Thank you, David.

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And these children that you spit on,
As they try to change their worlds,
Are immune to your consultations,
They’re quite aware of what they’re going through.

When I woke up on Monday morning, started scrolling through my Facebook feed, and saw a post about David Bowie’s death, I wasn’t sad. Instead, I had a moment of utter disbelief. David Bowie couldn’t have passed away. When I then promptly saw a confirmation from filmmaker Duncan Jones, David Bowie’s son, there was a sinking feeling in my chest, and a deep, guttural sadness.

For so many of us David Bowie wasn’t just a rock’n’roll star, nor just a poet, but a truly compassionate being who took care of many of us at our lowest points. For me this period came when I was around fourteen. I was being bullied at school and seriously questioned the point of life. I had never felt so unbearably lonely before, and I didn’t really see a solution to any of these problems. Part of my anger and frustration was at my own social awkwardness. I couldn’t carry conversations well with guys who were markedly confident or popular, let alone chat to a girl. I did retreat into myself a bit, and my only real social interactions were with other “misfits” or “weirdos” in school. I so desperately wanted to be normal, to be confident, and to be able to stand up for myself.

In my lowest moments I would listen to music to try and block out these black feelings, often not very successfully. Even if I was listening to the most upbeat, celebratory music, to try and psyche myself up, I couldn’t block out this darkness. There was only really one exception during this time, which was David Bowie.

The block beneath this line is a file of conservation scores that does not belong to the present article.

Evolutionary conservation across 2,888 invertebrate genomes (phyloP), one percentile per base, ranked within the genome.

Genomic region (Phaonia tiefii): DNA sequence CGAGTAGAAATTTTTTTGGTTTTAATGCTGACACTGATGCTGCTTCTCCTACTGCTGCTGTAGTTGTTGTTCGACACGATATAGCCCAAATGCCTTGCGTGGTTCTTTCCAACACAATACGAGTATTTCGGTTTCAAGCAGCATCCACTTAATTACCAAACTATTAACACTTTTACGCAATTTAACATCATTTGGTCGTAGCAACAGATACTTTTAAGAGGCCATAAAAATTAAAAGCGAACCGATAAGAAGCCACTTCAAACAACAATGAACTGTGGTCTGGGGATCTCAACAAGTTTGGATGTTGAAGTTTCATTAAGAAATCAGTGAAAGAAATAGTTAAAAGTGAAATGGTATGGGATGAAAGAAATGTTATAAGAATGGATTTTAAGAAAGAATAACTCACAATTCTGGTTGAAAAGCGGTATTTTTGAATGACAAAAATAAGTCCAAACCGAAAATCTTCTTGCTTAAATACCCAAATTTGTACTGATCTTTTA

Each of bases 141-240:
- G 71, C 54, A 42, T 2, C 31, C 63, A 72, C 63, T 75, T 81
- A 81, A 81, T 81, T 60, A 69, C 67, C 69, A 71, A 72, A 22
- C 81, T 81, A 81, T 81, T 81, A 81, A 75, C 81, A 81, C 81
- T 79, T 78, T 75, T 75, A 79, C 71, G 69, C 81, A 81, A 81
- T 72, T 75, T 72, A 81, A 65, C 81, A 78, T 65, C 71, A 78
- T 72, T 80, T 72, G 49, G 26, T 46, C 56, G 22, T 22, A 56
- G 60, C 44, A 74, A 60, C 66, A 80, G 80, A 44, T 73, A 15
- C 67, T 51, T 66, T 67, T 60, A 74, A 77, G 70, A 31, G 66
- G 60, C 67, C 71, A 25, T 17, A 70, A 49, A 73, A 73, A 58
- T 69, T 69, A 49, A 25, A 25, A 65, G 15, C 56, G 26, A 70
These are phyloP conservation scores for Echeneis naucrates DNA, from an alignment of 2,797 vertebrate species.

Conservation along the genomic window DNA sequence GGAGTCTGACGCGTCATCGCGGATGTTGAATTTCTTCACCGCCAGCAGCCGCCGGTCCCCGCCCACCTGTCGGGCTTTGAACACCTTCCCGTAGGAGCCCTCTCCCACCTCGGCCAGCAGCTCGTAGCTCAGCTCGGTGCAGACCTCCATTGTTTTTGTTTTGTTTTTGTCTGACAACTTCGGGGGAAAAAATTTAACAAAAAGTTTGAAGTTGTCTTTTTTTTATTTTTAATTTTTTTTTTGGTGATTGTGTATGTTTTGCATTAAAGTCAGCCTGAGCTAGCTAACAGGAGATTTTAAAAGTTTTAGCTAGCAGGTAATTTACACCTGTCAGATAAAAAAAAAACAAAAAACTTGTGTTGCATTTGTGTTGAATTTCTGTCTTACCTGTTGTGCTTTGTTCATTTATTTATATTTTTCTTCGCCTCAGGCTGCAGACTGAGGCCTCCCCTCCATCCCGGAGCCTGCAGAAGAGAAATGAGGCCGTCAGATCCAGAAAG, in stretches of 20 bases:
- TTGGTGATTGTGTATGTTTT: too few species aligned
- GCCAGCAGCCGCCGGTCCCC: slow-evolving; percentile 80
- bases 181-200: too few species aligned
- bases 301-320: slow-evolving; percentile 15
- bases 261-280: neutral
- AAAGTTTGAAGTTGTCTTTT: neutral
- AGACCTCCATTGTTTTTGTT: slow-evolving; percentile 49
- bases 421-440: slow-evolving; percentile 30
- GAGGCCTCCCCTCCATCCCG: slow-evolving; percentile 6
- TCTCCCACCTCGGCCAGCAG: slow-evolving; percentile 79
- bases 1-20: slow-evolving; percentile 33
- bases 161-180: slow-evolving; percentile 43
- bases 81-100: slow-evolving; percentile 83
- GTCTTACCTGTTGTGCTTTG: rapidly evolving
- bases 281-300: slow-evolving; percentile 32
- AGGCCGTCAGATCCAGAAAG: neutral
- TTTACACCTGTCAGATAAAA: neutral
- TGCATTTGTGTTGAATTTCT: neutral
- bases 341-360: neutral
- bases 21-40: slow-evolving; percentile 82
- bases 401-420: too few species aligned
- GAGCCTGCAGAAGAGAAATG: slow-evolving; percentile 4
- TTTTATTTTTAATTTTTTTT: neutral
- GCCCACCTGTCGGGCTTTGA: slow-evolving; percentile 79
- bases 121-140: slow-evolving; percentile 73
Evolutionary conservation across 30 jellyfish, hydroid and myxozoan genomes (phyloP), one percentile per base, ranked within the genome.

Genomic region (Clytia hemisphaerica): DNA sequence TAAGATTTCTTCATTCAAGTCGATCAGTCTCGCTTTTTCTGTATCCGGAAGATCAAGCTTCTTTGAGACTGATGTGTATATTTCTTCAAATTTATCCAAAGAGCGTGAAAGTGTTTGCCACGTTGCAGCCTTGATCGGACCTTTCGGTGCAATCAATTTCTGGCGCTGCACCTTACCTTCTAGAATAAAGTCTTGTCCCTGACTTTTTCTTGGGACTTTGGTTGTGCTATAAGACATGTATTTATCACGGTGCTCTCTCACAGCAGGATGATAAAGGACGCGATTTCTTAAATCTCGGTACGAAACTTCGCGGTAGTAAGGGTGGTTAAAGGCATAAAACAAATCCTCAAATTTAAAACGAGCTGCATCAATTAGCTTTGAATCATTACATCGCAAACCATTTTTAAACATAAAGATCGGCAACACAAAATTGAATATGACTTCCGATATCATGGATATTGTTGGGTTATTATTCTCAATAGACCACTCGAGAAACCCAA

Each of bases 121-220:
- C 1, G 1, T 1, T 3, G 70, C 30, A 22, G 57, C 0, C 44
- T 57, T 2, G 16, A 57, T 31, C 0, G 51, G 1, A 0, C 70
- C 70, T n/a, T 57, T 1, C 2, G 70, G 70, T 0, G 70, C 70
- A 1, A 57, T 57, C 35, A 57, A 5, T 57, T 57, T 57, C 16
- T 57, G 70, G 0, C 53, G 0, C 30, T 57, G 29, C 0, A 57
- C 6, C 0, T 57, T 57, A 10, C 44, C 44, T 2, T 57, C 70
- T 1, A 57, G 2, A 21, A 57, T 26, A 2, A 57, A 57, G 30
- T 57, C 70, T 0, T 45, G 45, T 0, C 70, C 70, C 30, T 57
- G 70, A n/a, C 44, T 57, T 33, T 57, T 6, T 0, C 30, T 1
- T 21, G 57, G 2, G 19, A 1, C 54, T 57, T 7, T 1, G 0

Bowie made it cool to be uncool, to be alternative, to be weird, to not fit into any of society’s conventions. His beautiful compassion and love reached me in his music, and it genuinely helped me fight back these bleak emotions. It’s something I can never be able to thank him for. When my family and few friends couldn’t help, David Bowie did.

He’s now joined the pantheon of artists who have left this world. I say left, because whilst Bowie may have passed from this mortal plane, he lives on in his music. He had one of those electric voices that only really come once in a generation. Even though I am coming to terms with his death, I listen to his music and I don’t hear the voice of a dead man. I feel him in my room with me, remembering that time he was able to put his hand on my shoulder and tell me that everything was going to be okay, if I could keep my strength up just a little bit longer.

Thank you, David, for everything you’ve done for me. A light may have gone out in the night sky, but somewhere else in this huge universe there is a new star lighting the way in the cosmos.

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